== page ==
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Oligomeric Collagen Encapsulation Design and Mechanism of Protection for Beta-cell Replacement Therapy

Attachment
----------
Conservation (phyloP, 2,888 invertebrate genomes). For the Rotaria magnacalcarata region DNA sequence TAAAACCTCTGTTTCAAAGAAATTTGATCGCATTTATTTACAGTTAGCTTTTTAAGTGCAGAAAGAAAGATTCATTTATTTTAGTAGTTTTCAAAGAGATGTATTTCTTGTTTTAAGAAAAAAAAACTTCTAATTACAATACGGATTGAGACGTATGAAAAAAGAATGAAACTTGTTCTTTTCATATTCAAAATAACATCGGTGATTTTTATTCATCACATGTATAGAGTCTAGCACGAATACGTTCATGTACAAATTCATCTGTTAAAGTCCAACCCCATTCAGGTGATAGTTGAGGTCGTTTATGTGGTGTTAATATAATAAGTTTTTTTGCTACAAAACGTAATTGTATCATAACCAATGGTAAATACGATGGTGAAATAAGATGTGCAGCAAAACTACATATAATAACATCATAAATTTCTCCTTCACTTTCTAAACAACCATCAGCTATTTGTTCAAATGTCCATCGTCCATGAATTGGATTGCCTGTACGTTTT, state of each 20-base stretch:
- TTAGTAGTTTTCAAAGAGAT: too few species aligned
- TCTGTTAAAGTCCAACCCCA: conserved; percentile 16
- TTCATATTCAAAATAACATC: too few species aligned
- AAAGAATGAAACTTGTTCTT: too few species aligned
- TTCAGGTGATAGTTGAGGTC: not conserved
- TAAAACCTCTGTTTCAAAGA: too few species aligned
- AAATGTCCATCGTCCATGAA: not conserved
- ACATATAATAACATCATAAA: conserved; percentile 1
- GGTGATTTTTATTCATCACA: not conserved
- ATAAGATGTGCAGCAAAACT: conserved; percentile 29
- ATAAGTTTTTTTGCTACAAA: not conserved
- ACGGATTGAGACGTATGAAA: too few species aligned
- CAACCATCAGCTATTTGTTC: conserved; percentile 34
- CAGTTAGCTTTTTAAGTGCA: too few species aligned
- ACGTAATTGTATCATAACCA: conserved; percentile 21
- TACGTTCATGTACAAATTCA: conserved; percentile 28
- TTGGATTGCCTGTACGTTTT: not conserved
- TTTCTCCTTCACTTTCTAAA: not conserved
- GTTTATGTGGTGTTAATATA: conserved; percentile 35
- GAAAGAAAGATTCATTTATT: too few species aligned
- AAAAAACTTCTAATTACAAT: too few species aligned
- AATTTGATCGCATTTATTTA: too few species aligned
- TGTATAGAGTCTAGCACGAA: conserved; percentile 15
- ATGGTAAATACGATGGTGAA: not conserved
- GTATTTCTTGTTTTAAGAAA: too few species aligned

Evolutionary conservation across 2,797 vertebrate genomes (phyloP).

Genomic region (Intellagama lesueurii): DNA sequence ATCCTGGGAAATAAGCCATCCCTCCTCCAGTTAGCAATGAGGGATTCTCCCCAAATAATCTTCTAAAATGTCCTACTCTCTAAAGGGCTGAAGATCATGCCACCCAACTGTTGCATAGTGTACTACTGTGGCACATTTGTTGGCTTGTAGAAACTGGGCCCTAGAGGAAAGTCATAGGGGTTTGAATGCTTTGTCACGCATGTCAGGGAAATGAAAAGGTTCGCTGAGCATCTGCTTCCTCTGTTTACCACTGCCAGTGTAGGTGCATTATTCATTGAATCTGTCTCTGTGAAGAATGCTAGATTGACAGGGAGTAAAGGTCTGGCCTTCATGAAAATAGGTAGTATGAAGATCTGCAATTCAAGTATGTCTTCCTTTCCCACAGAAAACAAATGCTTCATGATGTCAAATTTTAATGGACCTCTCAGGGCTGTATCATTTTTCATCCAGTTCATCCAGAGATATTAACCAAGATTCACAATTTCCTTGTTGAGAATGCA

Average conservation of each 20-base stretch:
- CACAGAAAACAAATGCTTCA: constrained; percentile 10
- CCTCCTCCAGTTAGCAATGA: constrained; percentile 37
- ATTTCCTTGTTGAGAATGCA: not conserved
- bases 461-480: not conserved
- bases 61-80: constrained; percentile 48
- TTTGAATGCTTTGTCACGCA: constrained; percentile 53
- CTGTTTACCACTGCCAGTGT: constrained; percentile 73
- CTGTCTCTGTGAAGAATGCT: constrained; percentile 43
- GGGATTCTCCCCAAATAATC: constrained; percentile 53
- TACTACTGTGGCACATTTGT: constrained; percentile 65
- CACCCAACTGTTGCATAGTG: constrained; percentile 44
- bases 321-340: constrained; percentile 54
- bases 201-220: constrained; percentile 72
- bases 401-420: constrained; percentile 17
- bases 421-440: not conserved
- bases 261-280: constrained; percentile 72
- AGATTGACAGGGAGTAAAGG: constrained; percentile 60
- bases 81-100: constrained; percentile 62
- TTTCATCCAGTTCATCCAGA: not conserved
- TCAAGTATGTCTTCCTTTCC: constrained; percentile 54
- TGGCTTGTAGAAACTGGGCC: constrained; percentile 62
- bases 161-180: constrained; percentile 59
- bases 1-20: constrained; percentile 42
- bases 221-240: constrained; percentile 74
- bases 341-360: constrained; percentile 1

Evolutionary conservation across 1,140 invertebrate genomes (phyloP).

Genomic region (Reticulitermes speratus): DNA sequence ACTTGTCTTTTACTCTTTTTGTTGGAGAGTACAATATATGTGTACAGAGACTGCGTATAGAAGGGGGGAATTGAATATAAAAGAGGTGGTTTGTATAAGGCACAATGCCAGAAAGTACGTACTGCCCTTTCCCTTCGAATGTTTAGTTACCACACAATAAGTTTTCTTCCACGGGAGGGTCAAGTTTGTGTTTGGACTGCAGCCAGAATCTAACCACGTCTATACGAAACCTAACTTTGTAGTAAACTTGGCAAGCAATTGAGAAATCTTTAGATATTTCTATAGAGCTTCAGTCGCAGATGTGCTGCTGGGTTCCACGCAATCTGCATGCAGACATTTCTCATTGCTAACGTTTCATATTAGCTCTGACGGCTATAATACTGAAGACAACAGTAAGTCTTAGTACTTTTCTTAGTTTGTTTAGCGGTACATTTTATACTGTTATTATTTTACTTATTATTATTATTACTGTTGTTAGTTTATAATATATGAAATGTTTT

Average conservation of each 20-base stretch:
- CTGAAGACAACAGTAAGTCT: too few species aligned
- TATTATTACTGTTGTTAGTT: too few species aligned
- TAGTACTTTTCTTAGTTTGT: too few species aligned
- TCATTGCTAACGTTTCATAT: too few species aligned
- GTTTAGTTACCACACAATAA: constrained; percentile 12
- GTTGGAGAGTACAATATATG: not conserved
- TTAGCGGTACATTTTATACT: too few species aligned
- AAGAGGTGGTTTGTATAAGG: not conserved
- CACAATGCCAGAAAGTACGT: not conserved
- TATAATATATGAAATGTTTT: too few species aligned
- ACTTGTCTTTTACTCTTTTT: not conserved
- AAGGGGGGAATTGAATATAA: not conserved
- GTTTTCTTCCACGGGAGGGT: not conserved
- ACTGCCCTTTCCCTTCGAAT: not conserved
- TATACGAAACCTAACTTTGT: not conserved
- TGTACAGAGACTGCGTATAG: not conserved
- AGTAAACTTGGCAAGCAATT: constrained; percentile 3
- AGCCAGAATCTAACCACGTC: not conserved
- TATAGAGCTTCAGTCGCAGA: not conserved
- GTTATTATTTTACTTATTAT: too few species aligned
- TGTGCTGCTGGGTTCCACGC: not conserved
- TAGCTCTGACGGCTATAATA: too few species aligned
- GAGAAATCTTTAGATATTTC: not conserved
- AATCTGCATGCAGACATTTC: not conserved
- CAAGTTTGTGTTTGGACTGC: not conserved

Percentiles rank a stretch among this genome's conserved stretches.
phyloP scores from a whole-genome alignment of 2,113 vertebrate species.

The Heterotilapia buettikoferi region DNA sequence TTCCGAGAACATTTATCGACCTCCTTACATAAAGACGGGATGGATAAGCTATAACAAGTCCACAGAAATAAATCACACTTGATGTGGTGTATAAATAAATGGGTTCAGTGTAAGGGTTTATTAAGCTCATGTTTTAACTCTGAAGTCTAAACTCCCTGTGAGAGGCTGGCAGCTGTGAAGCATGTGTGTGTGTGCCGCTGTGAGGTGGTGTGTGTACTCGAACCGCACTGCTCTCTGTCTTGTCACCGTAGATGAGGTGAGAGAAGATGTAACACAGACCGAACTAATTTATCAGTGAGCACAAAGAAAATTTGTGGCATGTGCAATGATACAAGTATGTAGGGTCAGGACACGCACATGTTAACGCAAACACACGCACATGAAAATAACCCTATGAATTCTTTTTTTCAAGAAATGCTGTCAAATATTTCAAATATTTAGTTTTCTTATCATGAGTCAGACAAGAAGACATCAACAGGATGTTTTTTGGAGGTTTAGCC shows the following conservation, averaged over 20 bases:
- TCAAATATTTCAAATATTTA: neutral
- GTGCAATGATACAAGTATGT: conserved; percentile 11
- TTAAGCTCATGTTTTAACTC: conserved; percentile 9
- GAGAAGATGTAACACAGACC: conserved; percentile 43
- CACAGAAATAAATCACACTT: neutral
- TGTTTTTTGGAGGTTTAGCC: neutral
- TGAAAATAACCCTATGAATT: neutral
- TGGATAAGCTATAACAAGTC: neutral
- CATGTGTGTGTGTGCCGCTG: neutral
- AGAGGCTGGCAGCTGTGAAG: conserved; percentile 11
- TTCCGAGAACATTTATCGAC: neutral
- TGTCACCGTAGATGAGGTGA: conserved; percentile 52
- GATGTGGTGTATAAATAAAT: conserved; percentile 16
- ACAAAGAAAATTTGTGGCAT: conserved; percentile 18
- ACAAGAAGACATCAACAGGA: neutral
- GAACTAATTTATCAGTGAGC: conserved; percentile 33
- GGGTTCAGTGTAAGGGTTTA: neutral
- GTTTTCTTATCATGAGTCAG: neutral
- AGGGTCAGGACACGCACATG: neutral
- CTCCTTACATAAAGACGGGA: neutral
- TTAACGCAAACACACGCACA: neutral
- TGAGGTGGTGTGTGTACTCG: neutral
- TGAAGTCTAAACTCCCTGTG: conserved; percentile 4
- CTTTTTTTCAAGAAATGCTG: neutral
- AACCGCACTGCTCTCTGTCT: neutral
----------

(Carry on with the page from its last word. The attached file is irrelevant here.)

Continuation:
Type 1 Diabetes Mellitus (T1D), a chronic disease affecting over 1.5 million Americans, is characterized by the autoimmune destruction of insulin-producing β-cells within pancreatic islets. Islet/β-cell replacement therapies, where replenishable β-cell sources are implanted within protective microenvironments, have the potential to provide a long-term solution for individuals with T1D by restoring glucose-sensitive, insulin release and overall glycemic control. However, most conventional encapsulation materials elicit an immune reaction, known as a foreign body response (FBR), which compromises β-cell health and function. In this dissertation, we designed and evaluated various formulations of a polymerizable collagen, namely type I oligomeric collagen (Oligomer), as encapsulation materials for minimally invasive, subcutaneous delivery of replacement β-cells. Preclinical validation in chemically-induced diabetic mice demonstrated rapid (within 24 hours) reversal of diabetes for beyond 90 days with no signs of rejection or FBR after subcutaneous delivery of both allogeneic and xenogeneic (rat) islets. To further define this uncommon mechanism of protection, the tissue response to Oligomer, in comparison to commercial synthetic and collagen-based materials, was evaluated following subcutaneous implantation within rats, a well-established biocompatibility model. Histological and transcriptomics analyses were used to define the immune response at both cellular and molecular levels. Interestingly, Oligomer showed minimal and transient activation of innate immune cells similar to the sham surgical control, with no evidence of foreign body giant cell formation, inflammatory-mediated bioresorption, or fibrosis. Overall, this work evaluates preclinical efficacy and demonstrates mechanistic understanding of immune tolerance for Oligomer materials for β-cell replacement therapy and other regenerative medicine applications.